Tuesday, January 30, 2018

In Theaters: PHANTOM THREAD (2017)

(US - 2017)

Written and directed by Paul Thomas Anderson. Cast: Daniel Day-Lewis, Lesley Manville, Vicky Krieps, Gina McKee, Brian Gleeson, Camilla Rutherford, Harriet Sansom Harris, Julia Davis, Lujza Richter, George Glasgow, Nicholas Mander, Eric Sigmundsson, Emma Clandon. (R, 130 mins)

In the months leading up to the release of PHANTOM THREAD, Daniel Day-Lewis announced it would be his final film and that his retirement was effective immediately. If he's serious, and there's no reason to doubt him this time (he did announce his retirement following GANGS OF NEW YORK but was back three years later in the little-seen THE BALLAD OF JACK AND ROSE), then his second collaboration with his THERE WILL BE BLOOD writer/director Paul Thomas Anderson offers an appropriately masterful performance for his swan song. Day-Lewis is arguably the world's greatest living actor, with three Oscars and another three nominations, including one for this film, and that's a remarkable number for a guy who doesn't work all that much. PHANTOM THREAD is his first film since winning an Oscar for 2012's LINCOLN, and only his seventh in the last 20 years. He's an actor who's notorious for immersing himself in roles, embracing method acting in extreme ways, isolating himself from family and friends, demanding to be referred to by his character's name, and never breaking character for the duration of the shoot. That kind of dedication can be exhausting in the pursuit of one's art, and to an extent, Anderson fashions PHANTOM THREAD as a commentary on such commitment. Day-Lewis is Reynolds Woodcock, an erudite, in-demand fashion designer in post-war, 1950s London. He designs dresses for society's elite, up to and including royalty. He has obsessive routines and grows prickly and abrasive when they're intruded upon or deviated from in any way. And like any artist, he leaves a part of himself in his work, in the form of a word or phrase stitched inside the fabric.

He's also never gotten over the death of his mother (his favorite suit has a lock of her hair sewn inside the fabric near the breast pocket so she's always with him) and is only person he's close to is his cold, brittle, spinster sister Cyril (Mike Leigh regular Lesley Manville, also Oscar-nominated). Reynolds has a seemingly romantic companion in Johanna (Camilla Rutherford), but he's growing tired of her and wants her out of his house and out of his life, leaving the dirty work of dumping her to Cyril, who's used to handling this part of Reynolds' personal life. By chance, Reynolds meets a waitress named Alma (Vicky Krieps) and is immediately taken with her. He invites her to dinner and has her model some dress designs. Reynolds impulsively moves Alma into the Woodcock house and she learns quickly that spontaneity and surprise are not his way of doing things. He all but shushes her at breakfast, annoyed at the noise she makes buttering her toast and declaring his morning tea ruined after she attempts to make conversation. She's advised against such future behavior by Cyril, who recommends "Perhaps you should take breakfast in your room." As time goes on, Reynolds grows tired of Alma like he has Johanna and all the others, but he underestimates her time and again. Unlike his past conquests, she sees through his manipulative mind games and knows how to counter him (on their first date, she informs him "If you want to have a staring contest with me, you will lose") and doesn't back down from his sneering and pithy insults (on her serving asparagus with butter instead of his preferred oil and salt: "Right now, I'm just admiring my own gallantry for eating it the way you've prepared it!"), which not only up-ends Reynolds' life, but also sends their relationship on an oddly perverse turn where its truest nature is not revealed until very late in the film.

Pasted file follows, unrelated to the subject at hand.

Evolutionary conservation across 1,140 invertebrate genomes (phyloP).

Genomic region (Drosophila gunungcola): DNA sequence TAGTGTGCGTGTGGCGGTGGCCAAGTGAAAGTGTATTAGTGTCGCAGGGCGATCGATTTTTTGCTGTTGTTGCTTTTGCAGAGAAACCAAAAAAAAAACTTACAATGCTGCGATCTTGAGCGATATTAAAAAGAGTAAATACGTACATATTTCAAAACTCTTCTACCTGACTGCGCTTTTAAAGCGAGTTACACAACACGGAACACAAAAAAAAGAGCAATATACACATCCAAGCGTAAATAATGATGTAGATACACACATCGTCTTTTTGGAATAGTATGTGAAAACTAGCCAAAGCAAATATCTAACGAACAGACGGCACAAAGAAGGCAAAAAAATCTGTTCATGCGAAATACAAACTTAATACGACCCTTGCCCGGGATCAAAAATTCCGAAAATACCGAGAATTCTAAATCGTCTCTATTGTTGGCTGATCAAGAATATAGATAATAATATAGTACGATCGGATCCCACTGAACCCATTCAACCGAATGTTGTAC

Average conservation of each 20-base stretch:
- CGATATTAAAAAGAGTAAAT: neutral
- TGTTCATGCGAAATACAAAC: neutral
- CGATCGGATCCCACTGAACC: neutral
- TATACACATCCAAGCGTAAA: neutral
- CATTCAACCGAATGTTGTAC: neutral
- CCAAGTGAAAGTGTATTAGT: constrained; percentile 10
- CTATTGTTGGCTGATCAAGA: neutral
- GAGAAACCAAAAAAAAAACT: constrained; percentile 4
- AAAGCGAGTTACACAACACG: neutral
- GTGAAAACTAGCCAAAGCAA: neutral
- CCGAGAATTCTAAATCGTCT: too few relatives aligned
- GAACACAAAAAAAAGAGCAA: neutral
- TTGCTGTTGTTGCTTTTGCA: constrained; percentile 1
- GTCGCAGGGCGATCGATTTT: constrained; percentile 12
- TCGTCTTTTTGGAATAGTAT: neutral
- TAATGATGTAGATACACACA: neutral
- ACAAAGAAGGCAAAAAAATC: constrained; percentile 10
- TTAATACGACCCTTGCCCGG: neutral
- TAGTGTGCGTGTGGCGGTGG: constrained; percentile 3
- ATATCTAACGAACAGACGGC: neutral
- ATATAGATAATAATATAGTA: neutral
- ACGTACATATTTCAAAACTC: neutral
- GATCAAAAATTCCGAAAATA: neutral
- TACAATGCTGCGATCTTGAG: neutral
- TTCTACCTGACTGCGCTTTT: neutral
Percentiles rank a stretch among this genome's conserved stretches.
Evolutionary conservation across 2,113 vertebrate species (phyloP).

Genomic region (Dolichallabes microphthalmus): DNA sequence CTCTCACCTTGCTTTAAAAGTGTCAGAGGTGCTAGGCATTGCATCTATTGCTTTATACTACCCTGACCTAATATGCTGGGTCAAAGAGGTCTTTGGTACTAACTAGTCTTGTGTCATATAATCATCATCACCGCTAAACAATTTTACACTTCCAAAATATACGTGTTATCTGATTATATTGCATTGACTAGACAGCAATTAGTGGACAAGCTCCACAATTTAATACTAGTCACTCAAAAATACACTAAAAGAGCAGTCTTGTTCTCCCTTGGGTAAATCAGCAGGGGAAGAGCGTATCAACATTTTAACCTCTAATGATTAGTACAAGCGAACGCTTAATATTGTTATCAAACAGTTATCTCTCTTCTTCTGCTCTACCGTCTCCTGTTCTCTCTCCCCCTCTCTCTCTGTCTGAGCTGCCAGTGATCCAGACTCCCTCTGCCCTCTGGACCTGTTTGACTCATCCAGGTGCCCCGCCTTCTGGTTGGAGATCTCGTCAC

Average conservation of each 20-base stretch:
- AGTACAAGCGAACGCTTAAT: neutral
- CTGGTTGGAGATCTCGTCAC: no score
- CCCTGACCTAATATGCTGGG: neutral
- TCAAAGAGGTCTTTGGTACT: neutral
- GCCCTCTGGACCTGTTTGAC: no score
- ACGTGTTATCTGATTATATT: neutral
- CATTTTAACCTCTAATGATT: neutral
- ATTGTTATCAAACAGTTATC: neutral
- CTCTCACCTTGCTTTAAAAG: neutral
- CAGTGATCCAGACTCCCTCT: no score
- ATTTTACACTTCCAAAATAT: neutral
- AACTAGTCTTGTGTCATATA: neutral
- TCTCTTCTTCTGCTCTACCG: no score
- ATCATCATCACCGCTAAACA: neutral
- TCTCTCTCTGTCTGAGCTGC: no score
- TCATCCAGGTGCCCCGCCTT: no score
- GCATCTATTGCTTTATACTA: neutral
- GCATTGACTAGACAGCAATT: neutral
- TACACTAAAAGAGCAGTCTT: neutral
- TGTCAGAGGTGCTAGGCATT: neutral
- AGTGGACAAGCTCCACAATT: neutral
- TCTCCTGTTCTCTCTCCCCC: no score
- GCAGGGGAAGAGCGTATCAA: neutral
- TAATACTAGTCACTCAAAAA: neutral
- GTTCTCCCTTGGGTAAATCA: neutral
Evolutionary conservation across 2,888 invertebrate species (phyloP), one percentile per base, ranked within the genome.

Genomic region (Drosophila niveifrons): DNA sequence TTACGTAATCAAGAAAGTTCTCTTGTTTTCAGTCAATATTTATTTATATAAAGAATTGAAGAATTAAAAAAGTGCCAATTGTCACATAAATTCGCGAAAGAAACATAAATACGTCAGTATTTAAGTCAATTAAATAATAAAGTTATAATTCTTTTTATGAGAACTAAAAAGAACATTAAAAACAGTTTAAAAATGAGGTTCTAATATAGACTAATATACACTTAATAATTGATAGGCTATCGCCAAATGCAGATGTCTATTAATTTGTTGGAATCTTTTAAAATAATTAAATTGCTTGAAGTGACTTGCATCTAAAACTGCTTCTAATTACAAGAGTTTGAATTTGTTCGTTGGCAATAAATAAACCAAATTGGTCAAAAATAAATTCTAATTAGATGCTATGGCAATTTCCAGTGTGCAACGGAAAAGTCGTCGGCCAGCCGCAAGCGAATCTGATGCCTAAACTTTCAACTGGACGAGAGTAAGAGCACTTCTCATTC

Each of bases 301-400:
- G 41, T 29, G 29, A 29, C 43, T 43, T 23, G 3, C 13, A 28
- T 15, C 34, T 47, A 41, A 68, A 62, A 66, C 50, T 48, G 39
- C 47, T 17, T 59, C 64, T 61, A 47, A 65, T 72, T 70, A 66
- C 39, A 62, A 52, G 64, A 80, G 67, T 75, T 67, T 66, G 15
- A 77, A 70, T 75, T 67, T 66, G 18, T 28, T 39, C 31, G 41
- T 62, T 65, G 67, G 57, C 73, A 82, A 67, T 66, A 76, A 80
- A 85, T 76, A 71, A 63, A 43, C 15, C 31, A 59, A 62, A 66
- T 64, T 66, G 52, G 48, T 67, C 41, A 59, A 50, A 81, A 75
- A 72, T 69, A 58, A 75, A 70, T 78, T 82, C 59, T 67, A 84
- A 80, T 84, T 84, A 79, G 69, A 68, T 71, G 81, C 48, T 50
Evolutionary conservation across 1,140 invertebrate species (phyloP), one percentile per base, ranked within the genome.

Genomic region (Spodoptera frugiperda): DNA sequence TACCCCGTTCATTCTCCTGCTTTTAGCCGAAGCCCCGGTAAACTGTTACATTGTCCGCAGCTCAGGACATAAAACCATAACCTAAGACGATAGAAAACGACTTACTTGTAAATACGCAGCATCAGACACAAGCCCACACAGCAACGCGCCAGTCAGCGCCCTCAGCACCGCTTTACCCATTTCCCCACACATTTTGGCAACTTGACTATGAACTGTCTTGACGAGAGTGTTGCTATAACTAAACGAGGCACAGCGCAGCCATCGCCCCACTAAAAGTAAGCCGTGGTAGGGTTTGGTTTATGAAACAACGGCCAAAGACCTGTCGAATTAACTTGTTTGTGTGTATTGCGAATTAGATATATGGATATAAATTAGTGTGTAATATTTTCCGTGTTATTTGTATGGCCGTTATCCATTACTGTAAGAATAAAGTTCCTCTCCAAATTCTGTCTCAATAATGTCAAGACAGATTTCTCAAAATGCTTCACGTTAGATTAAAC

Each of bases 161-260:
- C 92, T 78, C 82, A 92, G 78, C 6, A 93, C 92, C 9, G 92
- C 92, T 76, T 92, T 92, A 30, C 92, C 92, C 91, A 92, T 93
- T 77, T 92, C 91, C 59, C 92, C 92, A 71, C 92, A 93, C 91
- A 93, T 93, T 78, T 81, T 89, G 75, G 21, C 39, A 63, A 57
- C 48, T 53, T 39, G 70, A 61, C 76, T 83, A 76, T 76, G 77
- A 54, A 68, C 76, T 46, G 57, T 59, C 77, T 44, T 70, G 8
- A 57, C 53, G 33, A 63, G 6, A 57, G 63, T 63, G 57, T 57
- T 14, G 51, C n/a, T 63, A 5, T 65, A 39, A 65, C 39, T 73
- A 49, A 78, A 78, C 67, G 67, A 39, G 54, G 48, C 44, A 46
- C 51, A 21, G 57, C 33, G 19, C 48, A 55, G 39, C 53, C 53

It wouldn't take much tweaking to turn PHANTOM THREAD into a high-end, arthouse Lifetime movie. Reynolds is a narcissistic control freak of the highest order, and while it never quite ventures into "thriller" territory, there's a pervasive unease over the threat being possible and the general sense of the unknown over exactly where this is going. There's certainly an overt Hitchcockian element to the proceedings, from Cyril sort-of serving as the ever-present housekeeper Mrs. Danvers in REBECCA to the VERTIGO-like forced makeovers of Reynolds' women into his ideal vision of beauty to the mother fixation straight out of PSYCHO and even the name Alma, which was also the name of Mrs. Hitchcock. Anderson takes the relationship of Reynolds and Alma into a wholly unpredictable direction that ultimately puts all the pieces strewn throughout the film into place. The performances of the three leads are superb and just watching Day-Lewis at work is a privilege. Watch the little bits of nuance he adds to every look and every gesture. Watch the incredulous glare he shoots Alma when she points out that his instructions weren't clear--she talks back to him and his look is one of simultaneous rage and desire, and it's just a little silent moment that speaks volumes about Reynolds. Day-Lewis turned in one of cinema's all-time great performances for Anderson with THERE WILL BE BLOOD, and it's a shame they won't--for new--be collaborating on anything in the future. Much like the Woodcock siblings, PHANTOM THREAD can be cold and stand-offish, but it's a bit more instantly accessible than Anderson's brilliant but often impenetrable THE MASTER or his labyrinthine Thomas Pynchon adaptation INHERENT VICE, and like all Anderson films, PHANTOM THREAD is one that reveals more with each subsequent viewing. Functioning as his own cinematographer, Anderson works old-school, shooting on film and using BARRY LYNDON-esque natural lighting that gives PHANTOM THREAD a thoroughly natural aura that makes it look like something that was made 50 years ago. It's not quite THERE WILL BE BLOOD, but if indeed this is the last time we're seeing Daniel Day-Lewis onscreen, then he went out with a portrayal almost as indelible as BLOOD's Daniel Plainview or GANGS OF NEW YORK's Bill the Butcher. To whom is the torch passed? Is there another actor out there who's this good?